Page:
More Poles live in north than people from the Republic
MORE Polish people live in Northern Ireland than people who born in the Republic, new figures have revealed.
Poland is now the most common country of birth of non-British nationals living in the north.
The statistics released by the Department of Social Development show that 30,830 Polish residents live in Northern Ireland, accounting for 26 per cent of the population who were born outside of Britain.
It is slightly more than the number of people from the Republic who live in the north, with 29,620 people from the Republic now living over the border.
Increasing numbers of Polish people have moved to Northern Ireland, which has a population of more than 1.8 million, after the country joined the European Union in 2004, making it easier for citizens to cross national borders in search of work.
Thousands more Poles also currently reside in the Republic of Ireland.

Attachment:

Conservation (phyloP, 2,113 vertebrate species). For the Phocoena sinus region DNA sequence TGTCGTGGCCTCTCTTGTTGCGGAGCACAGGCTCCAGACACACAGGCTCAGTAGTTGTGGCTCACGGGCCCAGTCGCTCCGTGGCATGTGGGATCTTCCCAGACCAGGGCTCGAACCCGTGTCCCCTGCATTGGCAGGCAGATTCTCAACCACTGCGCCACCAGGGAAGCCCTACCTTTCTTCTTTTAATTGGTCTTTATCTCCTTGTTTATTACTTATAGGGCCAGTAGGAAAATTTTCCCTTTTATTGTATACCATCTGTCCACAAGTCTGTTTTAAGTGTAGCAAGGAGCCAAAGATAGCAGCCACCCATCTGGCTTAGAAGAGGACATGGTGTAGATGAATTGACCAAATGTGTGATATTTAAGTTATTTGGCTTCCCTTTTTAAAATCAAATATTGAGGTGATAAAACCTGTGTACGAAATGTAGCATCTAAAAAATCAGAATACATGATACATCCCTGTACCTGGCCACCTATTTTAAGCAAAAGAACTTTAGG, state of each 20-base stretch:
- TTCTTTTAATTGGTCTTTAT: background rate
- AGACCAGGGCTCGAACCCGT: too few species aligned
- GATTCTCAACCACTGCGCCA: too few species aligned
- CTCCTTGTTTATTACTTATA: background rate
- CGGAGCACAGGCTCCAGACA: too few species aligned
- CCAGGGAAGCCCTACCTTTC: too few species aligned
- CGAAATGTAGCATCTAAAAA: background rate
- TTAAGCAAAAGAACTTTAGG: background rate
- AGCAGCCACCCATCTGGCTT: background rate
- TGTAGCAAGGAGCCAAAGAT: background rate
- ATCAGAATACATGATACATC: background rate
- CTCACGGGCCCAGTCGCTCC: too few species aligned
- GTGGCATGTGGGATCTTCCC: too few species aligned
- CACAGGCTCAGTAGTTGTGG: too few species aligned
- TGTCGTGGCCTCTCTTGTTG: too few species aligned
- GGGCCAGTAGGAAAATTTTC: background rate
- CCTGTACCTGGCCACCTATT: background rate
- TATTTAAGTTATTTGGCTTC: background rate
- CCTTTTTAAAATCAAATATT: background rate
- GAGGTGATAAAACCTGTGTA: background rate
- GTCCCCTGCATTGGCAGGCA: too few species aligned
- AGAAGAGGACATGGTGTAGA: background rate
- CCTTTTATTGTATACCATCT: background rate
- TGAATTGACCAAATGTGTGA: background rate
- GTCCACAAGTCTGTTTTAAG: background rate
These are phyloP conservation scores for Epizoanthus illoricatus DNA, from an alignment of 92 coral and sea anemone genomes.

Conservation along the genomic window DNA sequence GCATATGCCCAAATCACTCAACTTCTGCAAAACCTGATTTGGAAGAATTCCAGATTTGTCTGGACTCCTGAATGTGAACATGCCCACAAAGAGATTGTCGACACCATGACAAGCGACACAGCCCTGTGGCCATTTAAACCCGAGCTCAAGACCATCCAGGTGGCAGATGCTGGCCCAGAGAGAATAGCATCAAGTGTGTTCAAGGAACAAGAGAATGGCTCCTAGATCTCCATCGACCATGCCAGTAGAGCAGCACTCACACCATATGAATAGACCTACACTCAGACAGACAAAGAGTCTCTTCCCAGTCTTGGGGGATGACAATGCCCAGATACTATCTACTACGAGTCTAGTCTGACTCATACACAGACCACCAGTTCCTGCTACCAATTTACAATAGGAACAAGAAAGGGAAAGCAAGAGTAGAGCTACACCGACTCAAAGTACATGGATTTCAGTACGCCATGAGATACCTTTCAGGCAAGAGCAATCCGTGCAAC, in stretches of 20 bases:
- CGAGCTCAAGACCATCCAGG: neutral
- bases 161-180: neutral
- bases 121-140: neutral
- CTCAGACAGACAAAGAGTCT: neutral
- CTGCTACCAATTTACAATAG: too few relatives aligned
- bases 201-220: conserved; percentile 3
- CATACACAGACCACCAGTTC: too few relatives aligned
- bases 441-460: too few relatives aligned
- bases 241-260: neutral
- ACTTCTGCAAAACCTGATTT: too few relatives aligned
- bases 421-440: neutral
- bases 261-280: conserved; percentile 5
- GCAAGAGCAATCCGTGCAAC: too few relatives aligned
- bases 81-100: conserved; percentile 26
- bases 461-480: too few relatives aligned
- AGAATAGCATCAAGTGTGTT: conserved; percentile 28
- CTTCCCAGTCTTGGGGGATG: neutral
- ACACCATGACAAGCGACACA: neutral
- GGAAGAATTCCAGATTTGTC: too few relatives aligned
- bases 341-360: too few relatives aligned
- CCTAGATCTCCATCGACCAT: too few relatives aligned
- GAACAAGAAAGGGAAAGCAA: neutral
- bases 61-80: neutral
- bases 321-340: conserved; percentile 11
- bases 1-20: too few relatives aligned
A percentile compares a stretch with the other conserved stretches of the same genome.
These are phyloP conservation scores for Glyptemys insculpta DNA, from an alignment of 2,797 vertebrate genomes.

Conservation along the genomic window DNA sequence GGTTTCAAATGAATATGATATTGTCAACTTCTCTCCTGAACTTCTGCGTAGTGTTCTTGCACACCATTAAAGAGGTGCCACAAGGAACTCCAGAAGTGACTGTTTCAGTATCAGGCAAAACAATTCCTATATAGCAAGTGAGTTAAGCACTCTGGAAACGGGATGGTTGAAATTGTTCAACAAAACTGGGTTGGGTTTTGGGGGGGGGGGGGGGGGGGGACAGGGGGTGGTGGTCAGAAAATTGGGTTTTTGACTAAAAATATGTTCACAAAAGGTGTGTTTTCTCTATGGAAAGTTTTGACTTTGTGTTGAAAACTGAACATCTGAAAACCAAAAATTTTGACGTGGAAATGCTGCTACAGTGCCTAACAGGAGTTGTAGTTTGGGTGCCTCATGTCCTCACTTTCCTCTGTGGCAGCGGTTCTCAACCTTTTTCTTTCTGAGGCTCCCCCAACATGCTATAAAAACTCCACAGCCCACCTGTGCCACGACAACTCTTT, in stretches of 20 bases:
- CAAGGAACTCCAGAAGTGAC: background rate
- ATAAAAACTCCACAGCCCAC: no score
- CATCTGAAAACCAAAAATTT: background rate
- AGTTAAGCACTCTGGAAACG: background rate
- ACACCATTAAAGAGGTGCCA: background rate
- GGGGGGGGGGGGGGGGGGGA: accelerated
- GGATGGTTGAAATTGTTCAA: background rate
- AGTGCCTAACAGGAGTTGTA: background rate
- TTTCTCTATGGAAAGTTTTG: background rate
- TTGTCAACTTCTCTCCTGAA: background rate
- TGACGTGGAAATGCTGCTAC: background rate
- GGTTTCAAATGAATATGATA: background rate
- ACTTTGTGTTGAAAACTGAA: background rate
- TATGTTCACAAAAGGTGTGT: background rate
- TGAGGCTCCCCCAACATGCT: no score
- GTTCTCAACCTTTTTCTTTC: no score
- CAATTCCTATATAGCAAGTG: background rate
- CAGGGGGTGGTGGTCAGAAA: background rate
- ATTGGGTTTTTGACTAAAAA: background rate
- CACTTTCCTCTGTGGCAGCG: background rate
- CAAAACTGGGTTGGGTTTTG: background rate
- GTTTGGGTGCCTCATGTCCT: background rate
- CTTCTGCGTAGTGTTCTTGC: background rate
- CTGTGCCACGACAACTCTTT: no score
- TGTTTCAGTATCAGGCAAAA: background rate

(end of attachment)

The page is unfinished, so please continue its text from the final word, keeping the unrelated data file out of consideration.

In 2008, a Newry businessman was appointed as the Honorary Consul for Poland in Northern Ireland.
Jerome Mullen said at the time that it was important the Polish community was made welcome in the north and "given the respect they deserve".
Lithuania is third on the list of the top 20 European Union countries from where people have moved to live in the north, with 12,280 people from the eastern European country now resident.
The figures also show Portugal, the Slovakian Republic, Romania, Republic of Latvia and France among the top 10.
The figures were released as the north prepares to welcome refugees from Syria next week.
Refugees living in camps in Lebanon and Jordan, which border Syria, are due to arrive in Belfast on December 15.
There will be 10 families totalling 51 people in the first group - 11 of whom are children under the age of five, including a baby just three weeks old.